Assassination a warning to potential North Korean defectors, says Korean expert

Assassination a warning to potential North Korean defectors, says Korean expert
Kim Jong-nam (pictured), the 45-year-old oldest son of Kim Jong-il, has been killed in Malaysia, according to reports in the country.
PHOTO: The Star

PETALING JAYA - The brazen assassination of Kim Jong-nam in Malaysia was a warning to North Korean elites thinking of defecting from the country via Malaysia, claims an academic.

"This shows to the elites that if they want to defect ... that North Korea maintains an intelligence presence in Malaysia. They are watching who's coming in and who's leaving the country," said Go Myong-hyun (pic), a research fellow from the Seoul-based Asan Institute for policy studies, in a discussion on Arirang TV, an international English-language South Korean network.

"So that means if the North Korean state wants to go after possible defectors who want to transit through Malaysia, there is high risk for them to use Malaysia as a transit point," he said, adding that this was a personal viewpoint.

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More than 28,000 people are said to have defected from North Korea to South Korea from 1988 to 2015 for various reasons.

However, it is unknown if any North Koreans defected to South Korea via Malaysia.

Read also: Kim Jong-nam's son Han-sol arriving in KL

Before Kim's assassination, Malaysia had seemingly good relations with North Korea and Malaysians were able to visit the country without a visa.

Half-brother of N Korean leader assassinated in Malaysia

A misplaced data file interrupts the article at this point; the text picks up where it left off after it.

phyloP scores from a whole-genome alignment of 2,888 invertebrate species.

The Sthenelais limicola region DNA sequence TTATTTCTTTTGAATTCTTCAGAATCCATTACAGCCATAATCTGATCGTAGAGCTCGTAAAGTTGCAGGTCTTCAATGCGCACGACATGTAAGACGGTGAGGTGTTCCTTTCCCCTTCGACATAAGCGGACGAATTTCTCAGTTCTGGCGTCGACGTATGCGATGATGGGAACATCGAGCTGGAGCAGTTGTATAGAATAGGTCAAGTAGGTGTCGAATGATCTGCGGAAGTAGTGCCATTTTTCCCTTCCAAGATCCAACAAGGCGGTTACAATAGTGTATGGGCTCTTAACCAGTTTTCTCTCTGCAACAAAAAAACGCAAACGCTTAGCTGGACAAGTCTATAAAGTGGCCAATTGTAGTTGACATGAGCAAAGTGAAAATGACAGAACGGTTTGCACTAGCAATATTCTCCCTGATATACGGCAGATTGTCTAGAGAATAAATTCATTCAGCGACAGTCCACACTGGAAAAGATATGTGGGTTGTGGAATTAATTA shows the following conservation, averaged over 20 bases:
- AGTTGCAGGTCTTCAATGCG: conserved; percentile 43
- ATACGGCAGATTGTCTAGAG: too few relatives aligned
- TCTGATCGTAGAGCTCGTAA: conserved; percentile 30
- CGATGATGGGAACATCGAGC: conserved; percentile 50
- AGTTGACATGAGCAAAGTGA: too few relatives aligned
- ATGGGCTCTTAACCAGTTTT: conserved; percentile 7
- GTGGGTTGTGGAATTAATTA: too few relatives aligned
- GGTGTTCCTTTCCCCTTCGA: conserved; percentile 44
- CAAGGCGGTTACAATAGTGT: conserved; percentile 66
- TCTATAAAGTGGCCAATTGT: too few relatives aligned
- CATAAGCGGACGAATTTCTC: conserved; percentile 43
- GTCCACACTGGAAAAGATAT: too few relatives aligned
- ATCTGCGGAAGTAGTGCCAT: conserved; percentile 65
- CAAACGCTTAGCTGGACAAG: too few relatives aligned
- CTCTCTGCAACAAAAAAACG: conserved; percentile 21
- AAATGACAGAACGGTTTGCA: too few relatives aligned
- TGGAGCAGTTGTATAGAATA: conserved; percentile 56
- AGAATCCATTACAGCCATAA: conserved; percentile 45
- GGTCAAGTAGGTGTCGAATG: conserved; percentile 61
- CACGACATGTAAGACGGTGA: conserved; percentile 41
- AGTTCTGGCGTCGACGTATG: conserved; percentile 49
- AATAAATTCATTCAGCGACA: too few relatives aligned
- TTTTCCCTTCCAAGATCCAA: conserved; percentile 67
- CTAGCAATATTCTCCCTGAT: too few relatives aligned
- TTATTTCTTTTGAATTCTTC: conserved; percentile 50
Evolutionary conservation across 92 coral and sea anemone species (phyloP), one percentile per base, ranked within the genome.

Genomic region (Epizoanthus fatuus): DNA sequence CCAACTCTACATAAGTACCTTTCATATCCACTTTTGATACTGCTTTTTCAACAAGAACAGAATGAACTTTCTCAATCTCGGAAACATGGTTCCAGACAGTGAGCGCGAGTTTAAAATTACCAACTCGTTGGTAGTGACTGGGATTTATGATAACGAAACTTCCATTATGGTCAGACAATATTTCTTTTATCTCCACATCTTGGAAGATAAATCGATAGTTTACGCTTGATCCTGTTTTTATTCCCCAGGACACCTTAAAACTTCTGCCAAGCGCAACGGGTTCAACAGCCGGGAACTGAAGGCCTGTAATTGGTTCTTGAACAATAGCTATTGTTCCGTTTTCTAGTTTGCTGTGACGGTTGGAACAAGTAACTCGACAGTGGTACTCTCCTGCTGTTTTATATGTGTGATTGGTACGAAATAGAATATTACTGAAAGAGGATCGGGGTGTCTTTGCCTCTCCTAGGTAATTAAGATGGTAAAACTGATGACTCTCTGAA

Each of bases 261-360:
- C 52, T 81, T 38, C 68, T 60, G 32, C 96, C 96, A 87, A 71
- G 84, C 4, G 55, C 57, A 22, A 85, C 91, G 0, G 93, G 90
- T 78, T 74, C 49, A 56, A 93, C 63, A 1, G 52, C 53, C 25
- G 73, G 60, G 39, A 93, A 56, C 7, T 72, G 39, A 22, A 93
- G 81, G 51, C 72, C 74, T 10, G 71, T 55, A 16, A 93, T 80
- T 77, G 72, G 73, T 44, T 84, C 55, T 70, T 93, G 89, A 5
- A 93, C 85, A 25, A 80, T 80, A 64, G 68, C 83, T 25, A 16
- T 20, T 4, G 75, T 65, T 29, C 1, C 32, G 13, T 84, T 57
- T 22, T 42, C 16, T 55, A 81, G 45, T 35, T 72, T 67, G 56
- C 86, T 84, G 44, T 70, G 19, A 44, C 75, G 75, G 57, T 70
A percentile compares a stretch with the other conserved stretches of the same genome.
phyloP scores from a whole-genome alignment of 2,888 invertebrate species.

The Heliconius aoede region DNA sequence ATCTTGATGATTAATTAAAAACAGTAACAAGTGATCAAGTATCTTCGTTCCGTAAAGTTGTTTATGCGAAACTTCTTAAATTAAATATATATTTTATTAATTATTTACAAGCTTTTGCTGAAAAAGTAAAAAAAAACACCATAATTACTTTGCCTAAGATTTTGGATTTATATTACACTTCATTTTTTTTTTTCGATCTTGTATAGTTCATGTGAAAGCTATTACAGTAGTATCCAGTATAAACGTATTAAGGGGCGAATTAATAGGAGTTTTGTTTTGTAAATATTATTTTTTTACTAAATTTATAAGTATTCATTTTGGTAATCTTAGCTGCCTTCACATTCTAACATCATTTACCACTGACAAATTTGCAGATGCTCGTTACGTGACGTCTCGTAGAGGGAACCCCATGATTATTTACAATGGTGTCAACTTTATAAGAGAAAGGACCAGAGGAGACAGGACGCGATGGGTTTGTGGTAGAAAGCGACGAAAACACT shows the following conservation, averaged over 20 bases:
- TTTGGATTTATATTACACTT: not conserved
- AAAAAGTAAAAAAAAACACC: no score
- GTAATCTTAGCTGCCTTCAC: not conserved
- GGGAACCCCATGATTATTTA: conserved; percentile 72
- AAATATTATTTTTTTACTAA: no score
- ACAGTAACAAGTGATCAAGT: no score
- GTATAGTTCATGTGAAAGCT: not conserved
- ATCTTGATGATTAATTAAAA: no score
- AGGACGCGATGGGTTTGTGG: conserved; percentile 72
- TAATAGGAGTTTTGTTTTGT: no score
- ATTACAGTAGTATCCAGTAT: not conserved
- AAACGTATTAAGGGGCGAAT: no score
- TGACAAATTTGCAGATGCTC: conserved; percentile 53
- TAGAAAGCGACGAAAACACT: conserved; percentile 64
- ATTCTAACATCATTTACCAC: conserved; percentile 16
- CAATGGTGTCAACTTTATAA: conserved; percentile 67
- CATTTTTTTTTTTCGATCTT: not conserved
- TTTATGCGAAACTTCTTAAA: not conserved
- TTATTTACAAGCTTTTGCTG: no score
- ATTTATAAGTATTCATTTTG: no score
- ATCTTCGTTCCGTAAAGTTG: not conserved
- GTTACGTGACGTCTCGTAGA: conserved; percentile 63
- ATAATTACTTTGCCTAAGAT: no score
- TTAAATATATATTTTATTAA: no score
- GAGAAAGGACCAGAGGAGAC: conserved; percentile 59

Go added that the assassination could have been carried out in Malaysia because it carried the least political risk compared to either Macau, China or Singapore - places where Kim was previously seen.

He said that Macau was out of the question as it is a part of China and if North Korean supreme leader Kim Jong-un was indeed behind the murder, he wouldn't want to create unnecessary conflict with China.

Read also: Murder masterminds back in Pyongyang

Go also said that North Korea would not want to jeopardise their relationship with Singapore as it is an important regional hub for their overseas economic network.

"Malaysia, in a way, is the least risky place to carry out the operation," he said.

Kim Jong-nam, the half-brother of leader Kim Jong-un, died shortly after an unidentified liquid was sprayed in his face at KLIA2 on Feb 13.

Four suspects, including the two women who allegedly carried out the killing, have since been detained in connection with the case.


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